Back in the 1980s, Nintendo released and marketed a product called Game & Watch, which was a handheld electronic game format on which users could play a single game. Nintendo had some success with the Game & Watch format prior to the arrival of the Nintendo Entertainment System (NES), which debuted in the United States in 1985.
Now, in order to celebrate the thirty-fifth anniversary of the Mario character, Nintendo is reviving the Game & Watch, with a new edition featuring the original “Super Marios Brothers” game, as well as “The Lost Levels,” the version of “Super Mario Brothers 2” that was released only in Japan.
Nintendo announced the new product, and others, in a Nintendo Direct event Thursday.
The company also announced some new Mario-related content for the Nintendo Switch family, which includes “Super Mario 3D All-Stars”—which includes “Super Mario 64,” “Super Mario Sunshine” and “Super Mario Galaxy” - and “Super Mario Bros. 35,” an online battle set in the world of the original “Super Mario Brothers” game.
This isn’t Nintendo’s first stab at 1980s nostalgia; the company debuted the NES Classic Edition in 2016, featuring thirty built-in classic games. The company put out a Super NES Classic in 2017 and re-released the NES Classic in 2018.
“We look forward to everyone joining us on a Mario journey thirty-five years in the making,” said Nintendo of America President Doug Bowser. “We are marking this significant milestone with a wide variety of games and experiences that all generations of Mario fans, from here to the Mushroom Kingdom, can enjoy together.”
Doug Bowser, of course, happens to have a name that’s the same of that of the Mario universe’s longtime antagonist, a fire-breathing dragon bent on preventing Mario from saving the princess.
When Doug Bowser, a former EA executive, was hired in 2015 as Nintendo of America’s vice president of sales, the company announced in its release that “Nintendo of America has hired a new Vice President to lead the United States sales organization with a name that’s well-known in the Mushroom Kingdom . . . Effective today, Doug Bowser (no relation to the King Koopa and Mario’s longtime nemesis) will oversee a variety of sales-related functions.” When Bowser took over the top spot at Nintendo of America last year, the company did not make any humorous references to his surname.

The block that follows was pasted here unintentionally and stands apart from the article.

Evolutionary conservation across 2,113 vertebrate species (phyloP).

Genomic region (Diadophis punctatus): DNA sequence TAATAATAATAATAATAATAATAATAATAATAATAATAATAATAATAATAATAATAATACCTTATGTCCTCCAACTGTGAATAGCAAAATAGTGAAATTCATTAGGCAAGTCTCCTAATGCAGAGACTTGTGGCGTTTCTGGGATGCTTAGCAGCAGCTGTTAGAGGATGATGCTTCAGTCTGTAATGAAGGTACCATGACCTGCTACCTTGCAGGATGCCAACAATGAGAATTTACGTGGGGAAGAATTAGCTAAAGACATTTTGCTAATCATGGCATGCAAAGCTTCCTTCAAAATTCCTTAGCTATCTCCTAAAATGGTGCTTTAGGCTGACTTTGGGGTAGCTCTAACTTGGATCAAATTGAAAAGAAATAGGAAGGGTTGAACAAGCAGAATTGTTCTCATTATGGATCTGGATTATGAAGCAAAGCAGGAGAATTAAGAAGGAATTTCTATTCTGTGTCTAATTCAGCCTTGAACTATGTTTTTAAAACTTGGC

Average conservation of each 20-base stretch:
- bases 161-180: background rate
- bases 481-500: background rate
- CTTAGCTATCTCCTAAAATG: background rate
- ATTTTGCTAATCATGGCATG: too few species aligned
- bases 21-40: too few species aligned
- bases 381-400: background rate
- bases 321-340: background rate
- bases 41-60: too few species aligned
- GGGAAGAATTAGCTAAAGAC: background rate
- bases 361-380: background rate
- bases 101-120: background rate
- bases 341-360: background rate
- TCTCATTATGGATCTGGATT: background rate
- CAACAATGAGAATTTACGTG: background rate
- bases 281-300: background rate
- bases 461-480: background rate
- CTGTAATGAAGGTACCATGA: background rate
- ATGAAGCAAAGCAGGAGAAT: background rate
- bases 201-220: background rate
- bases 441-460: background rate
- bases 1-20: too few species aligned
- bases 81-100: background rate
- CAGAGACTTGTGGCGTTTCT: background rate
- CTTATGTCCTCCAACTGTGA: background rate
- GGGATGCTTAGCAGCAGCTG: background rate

According to Nintendo, the original Game & Watch sold more than forty-three million units worldwide, after it was introduced in 1980. It had the Game & Watch name because it was small enough that it could actually be used as a watch, although later editions—including the new one—were used as clocks as well.
Nintendo, while it is not releasing a major new console this year along with those of Sony and Microsoft, posted huge profits in the second quarter.
The new Game & Watch will arrive in November, at a suggested retail price of $49.99.
Stephen Silver, a technology writer for The National Interest, is a journalist, essayist and film critic, who is also a contributor to Philly Voice, Philadelphia Weekly, the Jewish Telegraphic Agency, Living Life Fearless, Backstage magazine, Broad Street Review and Splice Today. The co-founder of the Philadelphia Film Critics Circle, Stephen lives in suburban Philadelphia with his wife and two sons. Follow him on Twitter at @StephenSilver.